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Executive Compensation and Product Market Competition

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  • Vicente Cuñat
  • María Guadalupe

Abstract

The aim of this paper is to study the effects of product market competition on the explicit compensationpackages that firms offer to their executives. In order to measure the net effect of competition we use twodifferent identification strategies. The first exploits cross sectoral variation in concentration ratios and thepanel nature of the dataset. The second uses as a quasi-natural experiment the deregulations that occurredin the banking and financial sectors in the nineties and estimates differences in differences coefficients. Ourresults show that a higher level of product market competition increases the performance pay sensitivity ofexecutive compensation schemes, and they hold through a number of performance measures such as stockoptions or bonus. The results are robust to a number of specification checks.

Suggested Citation

  • Vicente Cuñat & María Guadalupe, 2004. "Executive Compensation and Product Market Competition," CEP Discussion Papers dp0617, Centre for Economic Performance, LSE.
  • Handle: RePEc:cep:cepdps:dp0617
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    References listed on IDEAS

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    1. Rajesh K. Aggarwal & Andrew A. Samwick, 1999. "Executive Compensation, Strategic Competition, and Relative Performance Evaluation: Theory and Evidence," Journal of Finance, American Finance Association, vol. 54(6), pages 1999-2043, December.
    2. Marianne Bertrand & Sendhil Mullainathan, 2000. "Do CEOs Set Their Own Pay? The Ones Without Principals Do," NBER Working Papers 7604, National Bureau of Economic Research, Inc.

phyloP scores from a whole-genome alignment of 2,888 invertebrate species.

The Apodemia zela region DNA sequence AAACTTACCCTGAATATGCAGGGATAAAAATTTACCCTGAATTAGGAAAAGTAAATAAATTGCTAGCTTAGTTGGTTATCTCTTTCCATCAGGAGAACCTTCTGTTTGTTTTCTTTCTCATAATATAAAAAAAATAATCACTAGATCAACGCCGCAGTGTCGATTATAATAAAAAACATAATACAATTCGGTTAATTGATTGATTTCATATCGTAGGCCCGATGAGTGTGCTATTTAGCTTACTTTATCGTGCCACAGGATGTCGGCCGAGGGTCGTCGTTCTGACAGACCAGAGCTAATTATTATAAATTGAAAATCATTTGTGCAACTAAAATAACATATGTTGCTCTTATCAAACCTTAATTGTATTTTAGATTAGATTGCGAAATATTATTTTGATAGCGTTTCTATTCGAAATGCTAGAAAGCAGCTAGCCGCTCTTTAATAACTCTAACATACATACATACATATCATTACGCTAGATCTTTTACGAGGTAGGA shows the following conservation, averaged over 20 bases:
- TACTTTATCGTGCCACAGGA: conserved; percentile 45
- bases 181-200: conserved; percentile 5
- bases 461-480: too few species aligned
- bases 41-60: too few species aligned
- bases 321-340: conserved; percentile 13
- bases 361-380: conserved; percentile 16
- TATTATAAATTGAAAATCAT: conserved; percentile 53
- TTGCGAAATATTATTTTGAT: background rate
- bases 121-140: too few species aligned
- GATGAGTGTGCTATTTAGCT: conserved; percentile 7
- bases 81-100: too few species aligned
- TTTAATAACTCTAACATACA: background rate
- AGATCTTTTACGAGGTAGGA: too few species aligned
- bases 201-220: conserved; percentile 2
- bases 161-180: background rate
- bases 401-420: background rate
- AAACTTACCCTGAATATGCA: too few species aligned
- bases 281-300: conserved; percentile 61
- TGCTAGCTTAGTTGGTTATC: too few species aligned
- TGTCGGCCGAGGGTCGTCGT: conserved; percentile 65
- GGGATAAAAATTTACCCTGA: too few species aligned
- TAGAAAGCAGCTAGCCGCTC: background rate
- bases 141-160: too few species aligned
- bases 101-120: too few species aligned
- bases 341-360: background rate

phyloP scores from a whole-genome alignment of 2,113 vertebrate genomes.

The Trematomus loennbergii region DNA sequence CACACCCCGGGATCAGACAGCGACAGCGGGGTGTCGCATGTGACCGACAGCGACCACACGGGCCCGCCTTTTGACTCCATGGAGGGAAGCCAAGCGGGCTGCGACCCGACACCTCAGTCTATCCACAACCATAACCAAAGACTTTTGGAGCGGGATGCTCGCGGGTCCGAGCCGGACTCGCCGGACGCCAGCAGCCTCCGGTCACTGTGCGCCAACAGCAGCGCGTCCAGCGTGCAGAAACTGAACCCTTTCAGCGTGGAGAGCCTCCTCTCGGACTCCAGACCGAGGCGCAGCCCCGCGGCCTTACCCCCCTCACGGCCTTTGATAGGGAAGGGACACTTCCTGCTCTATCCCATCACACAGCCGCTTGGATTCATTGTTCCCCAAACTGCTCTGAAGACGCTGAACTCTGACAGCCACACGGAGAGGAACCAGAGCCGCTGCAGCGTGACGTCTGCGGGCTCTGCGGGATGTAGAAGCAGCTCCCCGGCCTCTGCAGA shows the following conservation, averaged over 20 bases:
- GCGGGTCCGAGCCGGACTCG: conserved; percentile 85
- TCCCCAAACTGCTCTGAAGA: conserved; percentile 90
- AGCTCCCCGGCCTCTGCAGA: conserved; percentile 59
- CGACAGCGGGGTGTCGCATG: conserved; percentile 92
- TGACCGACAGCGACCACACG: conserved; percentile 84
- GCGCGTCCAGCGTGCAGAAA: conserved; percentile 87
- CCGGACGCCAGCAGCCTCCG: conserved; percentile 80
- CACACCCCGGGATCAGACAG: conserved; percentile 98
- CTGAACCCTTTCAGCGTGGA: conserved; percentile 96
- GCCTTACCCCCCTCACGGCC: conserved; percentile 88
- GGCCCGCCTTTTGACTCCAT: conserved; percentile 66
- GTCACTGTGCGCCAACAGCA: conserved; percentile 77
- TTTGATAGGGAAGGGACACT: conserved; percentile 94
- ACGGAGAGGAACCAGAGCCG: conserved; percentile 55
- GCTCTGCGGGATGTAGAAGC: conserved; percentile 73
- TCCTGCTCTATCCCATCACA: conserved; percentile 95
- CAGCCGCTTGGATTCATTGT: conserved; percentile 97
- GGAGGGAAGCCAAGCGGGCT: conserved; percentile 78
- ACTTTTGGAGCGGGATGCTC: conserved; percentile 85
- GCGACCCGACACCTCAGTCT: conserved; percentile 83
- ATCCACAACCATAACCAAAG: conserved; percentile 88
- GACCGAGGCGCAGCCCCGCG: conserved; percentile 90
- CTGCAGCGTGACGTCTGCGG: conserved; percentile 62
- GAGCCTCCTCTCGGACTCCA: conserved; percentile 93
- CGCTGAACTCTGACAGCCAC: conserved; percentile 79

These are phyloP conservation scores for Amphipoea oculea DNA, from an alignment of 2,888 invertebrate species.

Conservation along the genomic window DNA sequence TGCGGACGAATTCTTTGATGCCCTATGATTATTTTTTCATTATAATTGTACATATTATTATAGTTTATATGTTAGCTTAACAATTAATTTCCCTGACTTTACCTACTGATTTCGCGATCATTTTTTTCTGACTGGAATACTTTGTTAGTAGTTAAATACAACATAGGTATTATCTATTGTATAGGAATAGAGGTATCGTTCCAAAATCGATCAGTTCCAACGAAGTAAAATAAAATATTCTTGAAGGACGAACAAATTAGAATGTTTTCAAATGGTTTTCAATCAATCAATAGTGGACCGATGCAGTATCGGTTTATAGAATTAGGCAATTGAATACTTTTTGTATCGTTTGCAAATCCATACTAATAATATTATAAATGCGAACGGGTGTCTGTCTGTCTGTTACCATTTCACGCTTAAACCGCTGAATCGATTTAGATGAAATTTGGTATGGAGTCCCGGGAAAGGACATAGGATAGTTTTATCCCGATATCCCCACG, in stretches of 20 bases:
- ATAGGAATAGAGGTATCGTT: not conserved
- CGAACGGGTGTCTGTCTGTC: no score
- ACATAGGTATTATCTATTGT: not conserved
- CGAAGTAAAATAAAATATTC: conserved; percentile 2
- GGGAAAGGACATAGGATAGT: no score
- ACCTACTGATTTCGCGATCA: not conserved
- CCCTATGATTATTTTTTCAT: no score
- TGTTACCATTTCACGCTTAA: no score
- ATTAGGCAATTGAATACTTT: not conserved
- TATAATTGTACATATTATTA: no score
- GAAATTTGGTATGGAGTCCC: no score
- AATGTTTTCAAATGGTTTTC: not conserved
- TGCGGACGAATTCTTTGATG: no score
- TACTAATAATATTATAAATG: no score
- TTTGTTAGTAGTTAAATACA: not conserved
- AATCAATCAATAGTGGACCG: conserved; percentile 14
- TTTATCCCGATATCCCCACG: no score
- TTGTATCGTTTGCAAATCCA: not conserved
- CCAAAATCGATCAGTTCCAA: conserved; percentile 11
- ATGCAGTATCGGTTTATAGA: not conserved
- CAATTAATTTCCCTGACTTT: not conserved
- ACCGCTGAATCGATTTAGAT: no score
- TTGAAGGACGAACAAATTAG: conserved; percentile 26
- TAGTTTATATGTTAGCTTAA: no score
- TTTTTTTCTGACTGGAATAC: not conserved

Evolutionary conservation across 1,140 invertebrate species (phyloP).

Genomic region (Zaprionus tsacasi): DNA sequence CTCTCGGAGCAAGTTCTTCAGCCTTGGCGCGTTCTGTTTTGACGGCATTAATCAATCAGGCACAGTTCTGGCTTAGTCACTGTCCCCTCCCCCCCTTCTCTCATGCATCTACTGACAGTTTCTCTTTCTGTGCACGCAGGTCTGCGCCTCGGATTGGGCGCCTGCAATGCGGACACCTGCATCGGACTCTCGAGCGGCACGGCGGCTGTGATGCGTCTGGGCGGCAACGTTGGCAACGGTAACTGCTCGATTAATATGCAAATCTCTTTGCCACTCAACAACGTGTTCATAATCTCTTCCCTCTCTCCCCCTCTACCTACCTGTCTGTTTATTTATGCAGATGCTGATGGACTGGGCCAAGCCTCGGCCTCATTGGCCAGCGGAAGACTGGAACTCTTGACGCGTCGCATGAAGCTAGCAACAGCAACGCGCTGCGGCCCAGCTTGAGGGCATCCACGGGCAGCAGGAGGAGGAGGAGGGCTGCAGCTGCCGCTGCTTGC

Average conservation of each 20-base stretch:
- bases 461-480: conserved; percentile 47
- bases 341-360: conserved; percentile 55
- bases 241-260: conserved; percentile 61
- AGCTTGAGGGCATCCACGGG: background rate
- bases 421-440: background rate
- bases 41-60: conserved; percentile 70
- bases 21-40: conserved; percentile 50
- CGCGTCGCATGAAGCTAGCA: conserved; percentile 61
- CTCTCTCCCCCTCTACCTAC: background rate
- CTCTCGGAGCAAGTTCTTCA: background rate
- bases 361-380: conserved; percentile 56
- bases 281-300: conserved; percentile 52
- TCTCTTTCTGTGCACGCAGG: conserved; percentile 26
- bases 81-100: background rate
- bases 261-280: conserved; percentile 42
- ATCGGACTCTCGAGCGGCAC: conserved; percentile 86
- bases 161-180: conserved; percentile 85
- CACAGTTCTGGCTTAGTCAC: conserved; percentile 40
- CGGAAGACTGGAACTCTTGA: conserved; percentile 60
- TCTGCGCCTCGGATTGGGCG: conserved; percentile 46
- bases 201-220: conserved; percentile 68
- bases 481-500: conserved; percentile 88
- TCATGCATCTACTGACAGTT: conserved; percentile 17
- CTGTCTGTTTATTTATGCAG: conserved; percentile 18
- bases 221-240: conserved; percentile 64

3. Brian J. Hall & Jeffrey B. Liebman, 1998. "Are CEOs Really Paid Like Bureaucrats?," The Quarterly Journal of Economics, Oxford University Press, vol. 113(3), pages 653-691.
    4. Oliver D. Hart, 1983. "The Market Mechanism as an Incentive Scheme," Bell Journal of Economics, The RAND Corporation, vol. 14(2), pages 366-382, Autumn.
    5. Bebchuk, Lucian Arye & Fried, Jesse & Walker, David I, 2002. "Managerial Power and Rent Extraction in the Design of Executive Compensation," CEPR Discussion Papers 3558, C.E.P.R. Discussion Papers.
    6. Holmstrom, Bengt & Milgrom, Paul, 1987. "Aggregation and Linearity in the Provision of Intertemporal Incentives," Econometrica, Econometric Society, vol. 55(2), pages 303-328, March.
    7. Boone, Jan, 2000. "Competition," CEPR Discussion Papers 2636, C.E.P.R. Discussion Papers.
    8. James A. Mirrlees, 1976. "The Optimal Structure of Incentives and Authority Within an Organization," Bell Journal of Economics, The RAND Corporation, vol. 7(1), pages 105-131, Spring.
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    13. Marianne Bertrand & Sendhil Mullainathan, 2001. "Are CEOs Rewarded for Luck? The Ones Without Principals Are," The Quarterly Journal of Economics, Oxford University Press, vol. 116(3), pages 901-932.
    14. Dixit, Avinash K & Stiglitz, Joseph E, 1977. "Monopolistic Competition and Optimum Product Diversity," American Economic Review, American Economic Association, vol. 67(3), pages 297-308, June.
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    Cited by:

    1. Maria Guadalupe, 2007. "Product Market Competition, Returns to Skill, and Wage Inequality," Journal of Labor Economics, University of Chicago Press, vol. 25, pages 439-474.

    More about this item

    Keywords

    Executive compensation; product market competition; performance related pay;

    JEL classification:

    • M52 - Business Administration and Business Economics; Marketing; Accounting; Personnel Economics - - Personnel Economics - - - Compensation and Compensation Methods and Their Effects
    • L1 - Industrial Organization - - Market Structure, Firm Strategy, and Market Performance
    • J31 - Labor and Demographic Economics - - Wages, Compensation, and Labor Costs - - - Wage Level and Structure; Wage Differentials

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